jueves, agosto 16, 2007

Economic Uncertainty and the MBA

I have spent some time recently trying to assess my full-time job options. The past two years have seen record-high employment figures for MBA students, particularly for those at the London Business School. Nevertheless, like everyone having taken a class in Macroeconomics knows, expansion cycles cannot last forever. Some hints are pointing directly to the cooling down of the economy. Luckily, an MBA helps understand and make informed guesses about what is going to happen next. Hereby my (completely amateurial, take it under your own responsibility) analysis:

  • The construction and real estate boom in Spain and the US are clearly over. The Euro Stoxx Construction Index is down 18% since May, and the Euro Stoxx Real Estate Index is down 45% since February. Property prices are stable if not slightly downward in the past quarters. Pretty scary, bearing in mind the sheer importance of both sectors in employment and household expenses, determining consumption.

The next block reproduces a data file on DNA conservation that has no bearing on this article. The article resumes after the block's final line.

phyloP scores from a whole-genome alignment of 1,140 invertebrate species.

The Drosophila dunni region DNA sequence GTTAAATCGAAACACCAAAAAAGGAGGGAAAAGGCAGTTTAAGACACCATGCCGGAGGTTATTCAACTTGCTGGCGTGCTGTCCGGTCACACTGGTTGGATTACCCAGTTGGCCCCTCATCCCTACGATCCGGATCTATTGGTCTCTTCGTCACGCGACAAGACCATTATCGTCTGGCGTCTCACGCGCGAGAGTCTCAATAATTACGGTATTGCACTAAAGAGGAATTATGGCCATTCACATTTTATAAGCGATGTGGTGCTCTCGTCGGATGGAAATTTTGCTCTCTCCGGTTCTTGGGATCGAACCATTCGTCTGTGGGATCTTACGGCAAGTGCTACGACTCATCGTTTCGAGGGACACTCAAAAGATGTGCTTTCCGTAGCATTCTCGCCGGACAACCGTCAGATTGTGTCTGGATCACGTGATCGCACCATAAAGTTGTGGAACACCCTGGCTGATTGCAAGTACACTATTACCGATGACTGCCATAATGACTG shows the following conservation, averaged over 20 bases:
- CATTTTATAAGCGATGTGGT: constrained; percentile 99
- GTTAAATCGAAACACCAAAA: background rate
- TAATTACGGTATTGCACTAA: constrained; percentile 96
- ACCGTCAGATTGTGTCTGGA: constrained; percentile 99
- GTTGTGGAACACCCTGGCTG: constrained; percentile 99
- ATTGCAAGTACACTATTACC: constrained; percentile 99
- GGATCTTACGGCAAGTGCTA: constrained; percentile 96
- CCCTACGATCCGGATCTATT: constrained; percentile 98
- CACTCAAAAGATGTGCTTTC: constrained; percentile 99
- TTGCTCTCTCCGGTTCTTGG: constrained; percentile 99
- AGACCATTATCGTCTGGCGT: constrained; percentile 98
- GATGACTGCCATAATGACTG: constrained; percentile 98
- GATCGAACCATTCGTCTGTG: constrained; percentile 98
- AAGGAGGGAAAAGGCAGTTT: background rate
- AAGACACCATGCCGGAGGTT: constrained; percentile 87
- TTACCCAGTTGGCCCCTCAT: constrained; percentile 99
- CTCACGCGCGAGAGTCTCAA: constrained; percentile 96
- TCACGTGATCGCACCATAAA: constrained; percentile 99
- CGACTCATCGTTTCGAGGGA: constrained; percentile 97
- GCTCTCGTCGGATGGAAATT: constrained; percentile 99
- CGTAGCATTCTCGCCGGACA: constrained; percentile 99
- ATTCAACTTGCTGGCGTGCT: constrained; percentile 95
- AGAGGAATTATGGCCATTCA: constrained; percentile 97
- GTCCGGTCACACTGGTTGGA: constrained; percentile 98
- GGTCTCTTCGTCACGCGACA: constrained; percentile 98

• The credit markets are drying up. Central banks had to inject liquidity into the system in order to bail out the global financial markets (and probably, most hedge and mutual funds that had bet on real estate related securities). Again a bad sign: much investment (including M&A) activity was propped by the availability of cheap debt.
  • The stock markets’ volatility is increasing, and the probability of a stock market crash is not zero any more. More and more analysts, central banks, etc. are warning the investors to me more cautious.

On the other side of the balance, the companies’ balance sheets (excluding construction and real estate) appear to be strong. Profits are growing, and so are dividends. Consumer confidence indexes appear to be high. Some sectors are still quite bullish (renewable energy, oil & gas, healthcare, technology, telecoms). General sentiment is that the expansion will continue for 6-12 months still.

So I wonder, are the markets forecasting the future evolution of the economy?

In any case, what is clear is that there is quite a lot of uncertainty about the future out there (and, from Finance I, uncertainty = risk = volatility).

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At 11:48 a. m., Blogger marry said...

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